• jacquelinebruce

Why consumers must become extinct in a sustainable world

Updated: Mar 28

"Why are you eating the cup?"

"I’m not eating the cup, I’m throwing it away."

"But you won’t use it again? You bought the coffee and you also bought the cup to house the coffee in. And in less than an hour after buying both, you will have drank the coffee and thrown the cup in the bin. The cup consumed, wasted, used, abused."

"I couldn't drink the coffee if I didn't have the cup."

"So you want the coffee but you don't want the cup?"

The word ‘Consume’ dates back to the late 14 century. The Online Etymology Dictionary provides a well rounded definition as follows;

"to destroy by separating into parts which cannot be reunited, as by burning or eating," hence "destroy the substance of, annihilate," from Old French consumer "to consume" (12c.) and directly from Latin consumere "to use up, eat, waste," from assimilated form of com-, here probably an intensive prefix (see com-), + sumere "to take," from sub- "under" (see sub-) + emere "to buy, take" (from PIE root *em- "to take, distribute").”

The same source provides the following definition of the word, ‘consumer’

“early 15c., "one who squanders or wastes," agent noun from consume. In economics, "one who uses up goods or articles, one who destroys the exchangeable value of a commodity by using it" (opposite of producer), from 1745.”

Last December I wrote an article for the Undisturbed startup website called, “We're replacing Green Consumerism' with Conscious Humanism". It was brought about by an article that popped up in my LinkedIn feed, titled, “Green consumerism is part of the problem.”

You can read the full article here. In a nutshell, it started me thinking about the word ‘consumer’ when positioned within the sustainability story.

A brief history of Consumerism

For many reading this, it will be known. But here's my quick rundown... (there’s also an excellent video from The School of Life on Consumerism).

My two minute synopsis would be: The Industrial Revolution happened. Cheap production ergo cheap products happened. Disposable retail products began appearing in the 1950’s specifically the paper napkin from Kimberley Clark and the disposable razor – thanks Gillette.

Human aspirations and self image began being used as marketing leverage. Marketers and advertisers got clever about how to sell to the emotional human brain – responsible for all of our worst decisions. And the oil industry of course, dominated disposability. Soon, supply would outstrip demand.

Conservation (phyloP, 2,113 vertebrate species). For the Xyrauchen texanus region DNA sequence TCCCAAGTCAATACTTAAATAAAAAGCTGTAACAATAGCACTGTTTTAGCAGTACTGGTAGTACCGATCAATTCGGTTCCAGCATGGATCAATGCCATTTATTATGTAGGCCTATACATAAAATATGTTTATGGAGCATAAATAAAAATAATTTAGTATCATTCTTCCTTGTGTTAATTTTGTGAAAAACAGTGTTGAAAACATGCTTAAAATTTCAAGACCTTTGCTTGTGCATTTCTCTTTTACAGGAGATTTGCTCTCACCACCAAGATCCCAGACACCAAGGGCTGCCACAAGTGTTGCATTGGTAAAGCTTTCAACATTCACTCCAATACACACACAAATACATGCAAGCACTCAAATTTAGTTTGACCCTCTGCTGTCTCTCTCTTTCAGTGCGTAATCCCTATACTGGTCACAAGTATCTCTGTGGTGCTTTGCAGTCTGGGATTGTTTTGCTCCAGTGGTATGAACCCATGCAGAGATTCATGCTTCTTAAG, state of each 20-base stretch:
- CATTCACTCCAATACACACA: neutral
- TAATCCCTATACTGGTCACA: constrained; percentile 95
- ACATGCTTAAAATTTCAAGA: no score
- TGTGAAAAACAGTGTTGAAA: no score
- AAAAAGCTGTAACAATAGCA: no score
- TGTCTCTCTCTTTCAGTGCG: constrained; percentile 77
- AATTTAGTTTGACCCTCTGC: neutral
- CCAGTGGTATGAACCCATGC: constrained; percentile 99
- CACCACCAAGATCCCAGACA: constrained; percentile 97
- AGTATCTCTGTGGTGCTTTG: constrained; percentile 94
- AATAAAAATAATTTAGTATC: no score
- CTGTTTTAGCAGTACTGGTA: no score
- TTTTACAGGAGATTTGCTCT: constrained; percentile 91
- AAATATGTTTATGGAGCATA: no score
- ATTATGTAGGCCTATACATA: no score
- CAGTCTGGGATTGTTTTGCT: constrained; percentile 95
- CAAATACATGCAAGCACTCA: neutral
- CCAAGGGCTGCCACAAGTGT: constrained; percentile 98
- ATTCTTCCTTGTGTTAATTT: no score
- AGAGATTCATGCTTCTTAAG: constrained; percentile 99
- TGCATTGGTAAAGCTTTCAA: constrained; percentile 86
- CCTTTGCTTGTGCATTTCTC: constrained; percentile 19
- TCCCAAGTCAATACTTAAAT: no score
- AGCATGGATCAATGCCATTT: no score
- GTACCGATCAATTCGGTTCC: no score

We need to get clever about the language we use

Consumers drink the coffee, but also ‘eat’ up the cup. Conscious humans realise that they want to drink the coffee but do not want or need the disposable cup. Nor are they even satisfied with attempts to recycle it.

When we think about consumerism (or any derivative that includes that word – more on that in a bit) v conscious humanism, this is my very simple way to view it. Consumers don’t think about buying the take away coffee day in day out, throwing hundreds of disposable cups away every year.

Conscious Humans, do. They have thought about the need for the coffee without the disposable cup. So they use a reusable cup over and over and over again.

Terms such as ‘Green Consumer’, ‘Mindful Consumption’, ‘Conscious Consumer’ are already being used. But do they fit the bill of showing the difference between the two different types of coffee buyers?

Well, if we accept that ‘consumerism’ is the wasteful and continual mindless purchase and use of one product after another, then these phrases can only exist together as examples of opposites or contradictions. Like Batman and the Joker - they can live in the same space but will always fight against each other.

What about the ‘zero waste’ movement? It seems like a good step in the right direction.

But, for me, it places far too much responsibility on the buyer to think or worry about the consequences of a purchase.

And, lets face it, being ‘zero waste’ is nigh on impossible for most. Even the self proclaimed ‘zero wasters’ cannot be truly zero waste. It’s a headline. An attention grabber. That reusable water bottle you bought? What will happen to it when it breaks?

The bike you cycle around on admirably? What do you do with broken parts, repair kits or the bike itself when it breaks or is no longer fit to use? Do you honestly know that it will all be repurposed or recycled? The reality, at present, is that very few purchases are truly ‘zero waste’ when we look at the bigger picture.